China's first Arctic research station will go into operation in March and construction is almost complete, the State Oceanic Administration announced Wednesday in Beijing.
The station, located at 78.55 degrees North and 11.56 degrees East on Norway's Ny Alesund, was a two-story building with total area of 500 square meters, including laboratory, office, reading room, lounge, dormitory and storeroom, said Wang Fei, spokesman ofthe administration.
The station was designed for the work and accommodation of 20 to 25 people, Wang said.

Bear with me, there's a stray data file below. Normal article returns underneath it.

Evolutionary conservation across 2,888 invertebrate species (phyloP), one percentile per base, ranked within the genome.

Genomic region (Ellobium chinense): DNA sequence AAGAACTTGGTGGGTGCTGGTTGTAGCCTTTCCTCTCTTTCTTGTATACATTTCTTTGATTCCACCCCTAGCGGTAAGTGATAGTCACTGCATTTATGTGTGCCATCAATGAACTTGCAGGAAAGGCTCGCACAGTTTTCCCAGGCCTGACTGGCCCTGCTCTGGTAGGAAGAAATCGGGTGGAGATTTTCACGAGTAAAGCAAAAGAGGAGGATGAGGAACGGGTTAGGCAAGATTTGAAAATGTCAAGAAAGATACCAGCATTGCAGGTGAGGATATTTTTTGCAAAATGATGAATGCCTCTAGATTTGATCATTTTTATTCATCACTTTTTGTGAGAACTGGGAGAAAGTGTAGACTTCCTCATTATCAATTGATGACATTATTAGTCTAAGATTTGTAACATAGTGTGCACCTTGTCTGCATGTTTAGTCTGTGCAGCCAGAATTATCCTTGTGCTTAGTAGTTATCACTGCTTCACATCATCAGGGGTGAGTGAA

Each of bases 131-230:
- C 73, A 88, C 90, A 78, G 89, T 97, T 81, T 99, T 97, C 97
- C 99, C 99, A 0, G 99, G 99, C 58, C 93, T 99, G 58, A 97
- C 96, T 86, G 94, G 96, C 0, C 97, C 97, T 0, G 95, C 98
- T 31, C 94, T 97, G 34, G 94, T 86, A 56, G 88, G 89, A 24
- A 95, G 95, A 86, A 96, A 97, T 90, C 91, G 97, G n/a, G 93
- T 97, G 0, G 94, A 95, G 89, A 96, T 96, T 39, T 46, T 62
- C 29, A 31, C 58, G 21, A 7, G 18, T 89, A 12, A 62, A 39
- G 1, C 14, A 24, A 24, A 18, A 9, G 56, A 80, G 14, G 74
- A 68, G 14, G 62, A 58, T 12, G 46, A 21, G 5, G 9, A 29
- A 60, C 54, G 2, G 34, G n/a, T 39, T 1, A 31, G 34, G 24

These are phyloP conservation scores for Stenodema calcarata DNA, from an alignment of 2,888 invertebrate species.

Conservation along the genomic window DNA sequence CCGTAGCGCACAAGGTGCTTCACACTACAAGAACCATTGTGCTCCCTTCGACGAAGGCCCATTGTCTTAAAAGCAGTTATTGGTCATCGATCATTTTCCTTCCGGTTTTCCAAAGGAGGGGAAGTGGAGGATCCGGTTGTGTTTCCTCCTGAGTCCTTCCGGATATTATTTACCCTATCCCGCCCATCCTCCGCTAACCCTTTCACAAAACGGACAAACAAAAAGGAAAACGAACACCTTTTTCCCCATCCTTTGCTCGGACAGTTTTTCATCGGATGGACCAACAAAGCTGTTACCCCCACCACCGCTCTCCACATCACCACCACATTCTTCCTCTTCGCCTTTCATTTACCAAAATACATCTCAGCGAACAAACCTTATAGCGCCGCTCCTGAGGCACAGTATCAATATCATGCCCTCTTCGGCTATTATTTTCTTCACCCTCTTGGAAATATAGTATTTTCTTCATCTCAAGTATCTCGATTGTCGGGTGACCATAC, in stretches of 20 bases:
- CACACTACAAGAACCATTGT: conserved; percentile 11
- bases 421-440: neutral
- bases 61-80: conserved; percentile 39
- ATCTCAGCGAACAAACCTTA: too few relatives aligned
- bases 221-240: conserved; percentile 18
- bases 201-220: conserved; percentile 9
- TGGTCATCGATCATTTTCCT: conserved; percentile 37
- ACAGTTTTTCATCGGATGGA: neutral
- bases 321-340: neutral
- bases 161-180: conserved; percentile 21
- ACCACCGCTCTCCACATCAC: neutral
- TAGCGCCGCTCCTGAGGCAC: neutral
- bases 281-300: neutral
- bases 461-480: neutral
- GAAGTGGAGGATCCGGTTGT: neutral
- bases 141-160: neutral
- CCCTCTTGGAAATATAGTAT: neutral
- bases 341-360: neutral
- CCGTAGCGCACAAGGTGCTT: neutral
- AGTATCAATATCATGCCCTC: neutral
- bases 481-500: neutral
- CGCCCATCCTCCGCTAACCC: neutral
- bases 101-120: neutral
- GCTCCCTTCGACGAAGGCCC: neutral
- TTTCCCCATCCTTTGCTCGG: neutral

The Arctic climate and environment had a direct impact on China,and the station would promote China's Arctic research.
Chinese scientists would focus their research on global climate change and its influence on China, the Arctic environment and climate as well as Arctic life.
As a signatory of the Spitzbergen Treaty, China joined Norway, Germany, France, Britain, Italy, Japan and the Republic of Korea in establishing stations at Ny Alesund in the Spitzbergen archipelago.
Yang Huigen, who is set to become the first chief of the station, said it could run for the whole year and would initially accommodate 10 researchers.